Reformed Dogmatics has a gravity, precision, and brilliance about it that is unparalleled in my experience. It’s also the hardest systematic I have ever tried to read because it assumes a reader who is versed in church history, philosophy, and other areas of knowledge. Frankly, it’s the first systematic theology in a long time where I resonated deeply about its portrayal of God – grand, mysterious, beyond knowing (and yet revealing knowledge). It asked better questions, sought better answers, and was okay knowing its limitations. Reading Bavinck feels like climbing Everest. It’s time-consuming and difficult, even excruciating at moments, but the view you get at the end is unforgettable.

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Best Biblical Studies/Theology Book (Modern)Desiring the Kingdom: Worship, Worldview, and Cultural Formation by James K. A. Smith. Jamie Smith is Professor of Philosophy at Calvin College and the author of a trilogy called Cultural Liturgies of which Desiring the Kingdom is the first volume. I  read Smith’s Awaiting the King (Vol. 3) early in the year and could have easily replaced Desiring with it but am letting my original decision stand.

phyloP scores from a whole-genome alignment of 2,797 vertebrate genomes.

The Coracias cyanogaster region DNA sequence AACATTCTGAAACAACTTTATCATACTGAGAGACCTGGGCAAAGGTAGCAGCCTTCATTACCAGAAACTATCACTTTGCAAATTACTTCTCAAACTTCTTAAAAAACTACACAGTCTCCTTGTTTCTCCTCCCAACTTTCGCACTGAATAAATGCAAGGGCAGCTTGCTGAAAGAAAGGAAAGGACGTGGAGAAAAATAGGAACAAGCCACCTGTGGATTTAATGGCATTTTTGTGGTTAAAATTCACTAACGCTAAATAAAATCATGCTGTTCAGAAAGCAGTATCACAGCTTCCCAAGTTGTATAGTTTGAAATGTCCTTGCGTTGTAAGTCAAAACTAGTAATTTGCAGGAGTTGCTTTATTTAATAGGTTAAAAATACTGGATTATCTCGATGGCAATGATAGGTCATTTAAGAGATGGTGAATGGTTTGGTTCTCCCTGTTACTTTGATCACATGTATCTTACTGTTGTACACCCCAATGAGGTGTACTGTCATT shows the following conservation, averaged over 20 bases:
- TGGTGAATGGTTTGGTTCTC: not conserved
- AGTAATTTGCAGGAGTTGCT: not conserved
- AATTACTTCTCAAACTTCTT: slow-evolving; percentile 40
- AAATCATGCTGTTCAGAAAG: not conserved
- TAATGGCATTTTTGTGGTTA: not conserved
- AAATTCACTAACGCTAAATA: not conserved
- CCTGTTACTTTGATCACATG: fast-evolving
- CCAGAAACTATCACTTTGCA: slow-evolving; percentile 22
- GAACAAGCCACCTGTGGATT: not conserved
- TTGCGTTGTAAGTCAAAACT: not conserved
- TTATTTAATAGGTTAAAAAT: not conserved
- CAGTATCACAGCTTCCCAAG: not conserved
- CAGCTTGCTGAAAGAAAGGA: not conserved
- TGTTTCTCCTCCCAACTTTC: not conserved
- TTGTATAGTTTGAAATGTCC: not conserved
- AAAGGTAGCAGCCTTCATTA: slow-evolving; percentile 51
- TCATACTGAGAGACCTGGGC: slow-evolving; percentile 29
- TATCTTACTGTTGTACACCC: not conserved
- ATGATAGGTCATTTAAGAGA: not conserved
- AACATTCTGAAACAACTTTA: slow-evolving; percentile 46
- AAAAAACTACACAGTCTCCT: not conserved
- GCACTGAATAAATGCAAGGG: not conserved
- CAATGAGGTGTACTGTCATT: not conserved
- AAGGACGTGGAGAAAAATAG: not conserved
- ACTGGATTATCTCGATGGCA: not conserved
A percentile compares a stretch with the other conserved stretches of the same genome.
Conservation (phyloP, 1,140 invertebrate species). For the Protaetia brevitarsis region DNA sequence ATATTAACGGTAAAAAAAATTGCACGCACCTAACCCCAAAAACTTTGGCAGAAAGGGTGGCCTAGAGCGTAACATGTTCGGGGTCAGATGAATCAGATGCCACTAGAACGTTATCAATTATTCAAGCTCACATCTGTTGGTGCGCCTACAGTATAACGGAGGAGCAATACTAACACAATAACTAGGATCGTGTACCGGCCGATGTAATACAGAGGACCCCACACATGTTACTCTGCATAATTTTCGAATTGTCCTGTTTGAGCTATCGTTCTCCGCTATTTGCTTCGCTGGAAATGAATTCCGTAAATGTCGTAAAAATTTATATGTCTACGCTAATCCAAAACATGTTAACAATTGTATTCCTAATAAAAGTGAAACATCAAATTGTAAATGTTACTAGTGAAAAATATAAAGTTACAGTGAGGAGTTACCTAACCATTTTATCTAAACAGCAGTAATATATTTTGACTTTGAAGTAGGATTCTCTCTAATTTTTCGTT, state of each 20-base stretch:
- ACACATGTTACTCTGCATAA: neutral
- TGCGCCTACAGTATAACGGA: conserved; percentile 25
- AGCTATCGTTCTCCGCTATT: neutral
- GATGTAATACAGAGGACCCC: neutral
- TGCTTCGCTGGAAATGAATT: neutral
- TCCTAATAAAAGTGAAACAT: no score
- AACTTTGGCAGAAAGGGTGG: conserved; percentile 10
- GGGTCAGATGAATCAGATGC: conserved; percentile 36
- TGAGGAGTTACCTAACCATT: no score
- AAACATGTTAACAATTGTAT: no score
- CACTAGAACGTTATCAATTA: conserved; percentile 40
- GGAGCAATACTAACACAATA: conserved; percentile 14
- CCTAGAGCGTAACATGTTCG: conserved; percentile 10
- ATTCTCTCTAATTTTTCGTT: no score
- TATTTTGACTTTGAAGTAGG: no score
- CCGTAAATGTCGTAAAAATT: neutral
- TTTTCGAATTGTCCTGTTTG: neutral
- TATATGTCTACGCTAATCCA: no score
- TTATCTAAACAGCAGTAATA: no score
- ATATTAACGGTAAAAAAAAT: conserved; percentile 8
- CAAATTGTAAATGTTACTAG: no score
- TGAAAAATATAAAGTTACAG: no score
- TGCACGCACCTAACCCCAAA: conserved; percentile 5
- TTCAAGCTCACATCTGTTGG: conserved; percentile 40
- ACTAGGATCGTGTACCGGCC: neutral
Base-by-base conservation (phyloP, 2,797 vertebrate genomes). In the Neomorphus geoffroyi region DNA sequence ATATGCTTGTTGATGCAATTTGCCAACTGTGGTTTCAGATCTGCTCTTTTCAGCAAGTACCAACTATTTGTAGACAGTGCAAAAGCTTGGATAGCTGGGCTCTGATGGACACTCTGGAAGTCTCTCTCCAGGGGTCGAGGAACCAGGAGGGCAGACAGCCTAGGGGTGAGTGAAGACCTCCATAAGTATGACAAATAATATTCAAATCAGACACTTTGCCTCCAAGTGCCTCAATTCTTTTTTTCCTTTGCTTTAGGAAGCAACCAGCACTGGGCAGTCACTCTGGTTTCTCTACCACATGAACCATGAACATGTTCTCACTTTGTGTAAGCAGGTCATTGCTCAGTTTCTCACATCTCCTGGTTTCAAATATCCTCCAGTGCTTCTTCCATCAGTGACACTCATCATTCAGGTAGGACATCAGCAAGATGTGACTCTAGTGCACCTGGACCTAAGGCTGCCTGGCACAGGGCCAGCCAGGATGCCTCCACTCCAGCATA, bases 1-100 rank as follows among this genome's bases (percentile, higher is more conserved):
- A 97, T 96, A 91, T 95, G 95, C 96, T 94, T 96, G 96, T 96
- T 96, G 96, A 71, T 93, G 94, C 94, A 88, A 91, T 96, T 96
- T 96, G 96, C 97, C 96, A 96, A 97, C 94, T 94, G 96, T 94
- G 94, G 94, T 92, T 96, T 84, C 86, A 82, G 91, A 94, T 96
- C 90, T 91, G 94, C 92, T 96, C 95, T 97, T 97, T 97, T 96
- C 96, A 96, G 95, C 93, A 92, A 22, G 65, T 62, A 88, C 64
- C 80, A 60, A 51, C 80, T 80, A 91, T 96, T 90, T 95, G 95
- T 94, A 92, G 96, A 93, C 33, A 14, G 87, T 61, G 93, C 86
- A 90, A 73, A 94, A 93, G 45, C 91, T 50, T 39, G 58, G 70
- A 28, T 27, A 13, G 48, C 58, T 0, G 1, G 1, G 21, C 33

Desiring the Kingdom is an engaging, winsome, well-written argument for the worship service as spiritual formation. Smith is an admitted traditionalist and argues that the historical practices (or traditions) of orthodox Christian worship (e.g., call to worship, creedal recitation, confession of sin) are the very things that can be antidotes for the community of faith in a post-Christian culture. Those practices are habit-forming and, as such, can be deep channels of grace whereby God grows us and keeps us faithful to him. One could argue that Desiring the Kingdom is the kind of book the North American church will need to read…and likely heed to some degree if she is to remain effective in her forming disciples of Jesus in the post-everything future.